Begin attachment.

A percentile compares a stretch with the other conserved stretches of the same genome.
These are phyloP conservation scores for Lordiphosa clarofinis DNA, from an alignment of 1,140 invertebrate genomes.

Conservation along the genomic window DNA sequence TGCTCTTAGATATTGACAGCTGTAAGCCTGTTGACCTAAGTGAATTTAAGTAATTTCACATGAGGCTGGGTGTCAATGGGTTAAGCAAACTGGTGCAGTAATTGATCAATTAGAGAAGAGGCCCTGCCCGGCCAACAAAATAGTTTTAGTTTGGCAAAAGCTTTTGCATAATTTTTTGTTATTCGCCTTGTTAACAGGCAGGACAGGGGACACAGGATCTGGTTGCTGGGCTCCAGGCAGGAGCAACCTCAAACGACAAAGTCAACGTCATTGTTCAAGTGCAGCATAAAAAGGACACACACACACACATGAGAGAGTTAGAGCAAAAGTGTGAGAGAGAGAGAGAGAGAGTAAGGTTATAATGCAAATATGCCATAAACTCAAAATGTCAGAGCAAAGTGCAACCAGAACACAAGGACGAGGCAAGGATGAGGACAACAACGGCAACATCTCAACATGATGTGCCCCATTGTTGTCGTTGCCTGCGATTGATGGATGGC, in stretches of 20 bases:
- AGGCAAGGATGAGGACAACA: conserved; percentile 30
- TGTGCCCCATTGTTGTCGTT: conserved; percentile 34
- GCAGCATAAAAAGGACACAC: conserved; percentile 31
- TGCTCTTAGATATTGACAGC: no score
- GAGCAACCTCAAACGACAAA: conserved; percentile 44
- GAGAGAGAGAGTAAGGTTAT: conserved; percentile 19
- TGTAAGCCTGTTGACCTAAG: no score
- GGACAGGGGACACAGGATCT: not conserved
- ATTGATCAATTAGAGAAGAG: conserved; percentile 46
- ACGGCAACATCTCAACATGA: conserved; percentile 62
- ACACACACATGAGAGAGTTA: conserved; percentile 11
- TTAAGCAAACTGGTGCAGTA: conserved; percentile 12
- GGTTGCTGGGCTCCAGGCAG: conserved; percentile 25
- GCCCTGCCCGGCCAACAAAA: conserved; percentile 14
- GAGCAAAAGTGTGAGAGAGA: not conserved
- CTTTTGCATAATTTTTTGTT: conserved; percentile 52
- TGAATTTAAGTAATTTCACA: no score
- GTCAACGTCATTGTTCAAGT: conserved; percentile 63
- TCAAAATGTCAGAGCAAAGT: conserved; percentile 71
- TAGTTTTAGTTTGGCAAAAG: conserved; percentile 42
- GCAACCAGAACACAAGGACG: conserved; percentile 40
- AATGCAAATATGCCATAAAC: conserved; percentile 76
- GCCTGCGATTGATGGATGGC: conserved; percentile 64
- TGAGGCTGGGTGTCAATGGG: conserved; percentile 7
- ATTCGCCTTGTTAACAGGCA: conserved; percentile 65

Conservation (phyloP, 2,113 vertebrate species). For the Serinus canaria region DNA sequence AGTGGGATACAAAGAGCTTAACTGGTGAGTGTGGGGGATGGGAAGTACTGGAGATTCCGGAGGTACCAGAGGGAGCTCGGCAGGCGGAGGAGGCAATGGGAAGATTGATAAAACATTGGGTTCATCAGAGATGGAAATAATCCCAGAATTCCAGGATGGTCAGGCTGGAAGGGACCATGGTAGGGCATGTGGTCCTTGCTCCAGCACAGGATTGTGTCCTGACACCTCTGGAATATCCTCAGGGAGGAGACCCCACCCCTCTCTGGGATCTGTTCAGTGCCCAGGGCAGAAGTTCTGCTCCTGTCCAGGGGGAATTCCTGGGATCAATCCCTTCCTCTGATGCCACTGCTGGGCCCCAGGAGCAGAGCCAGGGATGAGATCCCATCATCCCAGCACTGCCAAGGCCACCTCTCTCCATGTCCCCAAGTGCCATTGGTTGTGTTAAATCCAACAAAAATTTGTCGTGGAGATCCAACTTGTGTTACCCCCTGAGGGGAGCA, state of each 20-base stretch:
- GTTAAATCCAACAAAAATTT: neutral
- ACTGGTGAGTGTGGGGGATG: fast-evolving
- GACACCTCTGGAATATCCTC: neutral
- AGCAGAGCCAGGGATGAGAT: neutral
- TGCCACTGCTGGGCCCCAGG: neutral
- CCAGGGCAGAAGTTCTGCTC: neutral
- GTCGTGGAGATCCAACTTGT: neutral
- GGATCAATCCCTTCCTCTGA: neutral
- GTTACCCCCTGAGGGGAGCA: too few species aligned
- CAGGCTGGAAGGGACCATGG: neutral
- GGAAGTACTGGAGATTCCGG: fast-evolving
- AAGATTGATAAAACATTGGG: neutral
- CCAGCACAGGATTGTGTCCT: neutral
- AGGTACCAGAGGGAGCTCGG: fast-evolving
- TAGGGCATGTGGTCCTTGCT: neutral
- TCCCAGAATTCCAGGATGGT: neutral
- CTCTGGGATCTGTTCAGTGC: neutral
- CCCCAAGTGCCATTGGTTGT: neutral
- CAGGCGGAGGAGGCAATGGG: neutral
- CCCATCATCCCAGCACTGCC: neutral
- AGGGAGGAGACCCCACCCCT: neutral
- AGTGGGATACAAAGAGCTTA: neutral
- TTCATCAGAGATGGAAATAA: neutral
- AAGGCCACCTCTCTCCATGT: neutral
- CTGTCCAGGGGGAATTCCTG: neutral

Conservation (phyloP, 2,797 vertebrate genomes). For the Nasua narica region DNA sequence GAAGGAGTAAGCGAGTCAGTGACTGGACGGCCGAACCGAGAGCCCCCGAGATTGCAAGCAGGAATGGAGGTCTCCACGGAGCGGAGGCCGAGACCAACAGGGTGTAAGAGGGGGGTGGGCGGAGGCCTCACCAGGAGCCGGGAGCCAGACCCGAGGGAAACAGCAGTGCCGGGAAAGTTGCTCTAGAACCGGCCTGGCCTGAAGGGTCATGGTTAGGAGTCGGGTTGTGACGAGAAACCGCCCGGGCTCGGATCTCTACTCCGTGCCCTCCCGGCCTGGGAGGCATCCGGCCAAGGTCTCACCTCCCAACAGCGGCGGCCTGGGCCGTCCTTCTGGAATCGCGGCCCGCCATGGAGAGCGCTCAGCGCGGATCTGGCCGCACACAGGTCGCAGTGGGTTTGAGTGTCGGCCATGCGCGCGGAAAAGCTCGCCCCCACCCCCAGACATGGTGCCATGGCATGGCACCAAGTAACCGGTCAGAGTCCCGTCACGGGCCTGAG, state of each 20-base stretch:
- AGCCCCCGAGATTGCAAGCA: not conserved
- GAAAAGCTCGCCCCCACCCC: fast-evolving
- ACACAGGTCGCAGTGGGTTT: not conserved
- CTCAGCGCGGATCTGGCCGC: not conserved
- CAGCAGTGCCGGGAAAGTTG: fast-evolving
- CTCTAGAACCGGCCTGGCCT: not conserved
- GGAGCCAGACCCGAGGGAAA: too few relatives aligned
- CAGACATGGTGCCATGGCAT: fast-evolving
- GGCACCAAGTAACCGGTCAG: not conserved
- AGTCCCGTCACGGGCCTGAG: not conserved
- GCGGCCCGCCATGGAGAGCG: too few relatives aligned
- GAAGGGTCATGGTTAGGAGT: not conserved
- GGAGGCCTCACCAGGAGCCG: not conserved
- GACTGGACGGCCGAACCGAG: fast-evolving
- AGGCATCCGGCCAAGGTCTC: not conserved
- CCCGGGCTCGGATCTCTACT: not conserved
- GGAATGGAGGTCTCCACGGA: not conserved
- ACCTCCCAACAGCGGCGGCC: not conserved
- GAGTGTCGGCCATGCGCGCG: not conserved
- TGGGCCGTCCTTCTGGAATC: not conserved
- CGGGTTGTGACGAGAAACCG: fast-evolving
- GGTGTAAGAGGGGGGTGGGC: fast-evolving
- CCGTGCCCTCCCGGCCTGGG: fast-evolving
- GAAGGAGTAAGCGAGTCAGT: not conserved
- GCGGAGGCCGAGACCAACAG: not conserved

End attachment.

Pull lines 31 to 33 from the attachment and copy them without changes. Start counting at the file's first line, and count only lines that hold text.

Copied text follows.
- ACTGGTGAGTGTGGGGGATG: fast-evolving
- GACACCTCTGGAATATCCTC: neutral
- AGCAGAGCCAGGGATGAGAT: neutral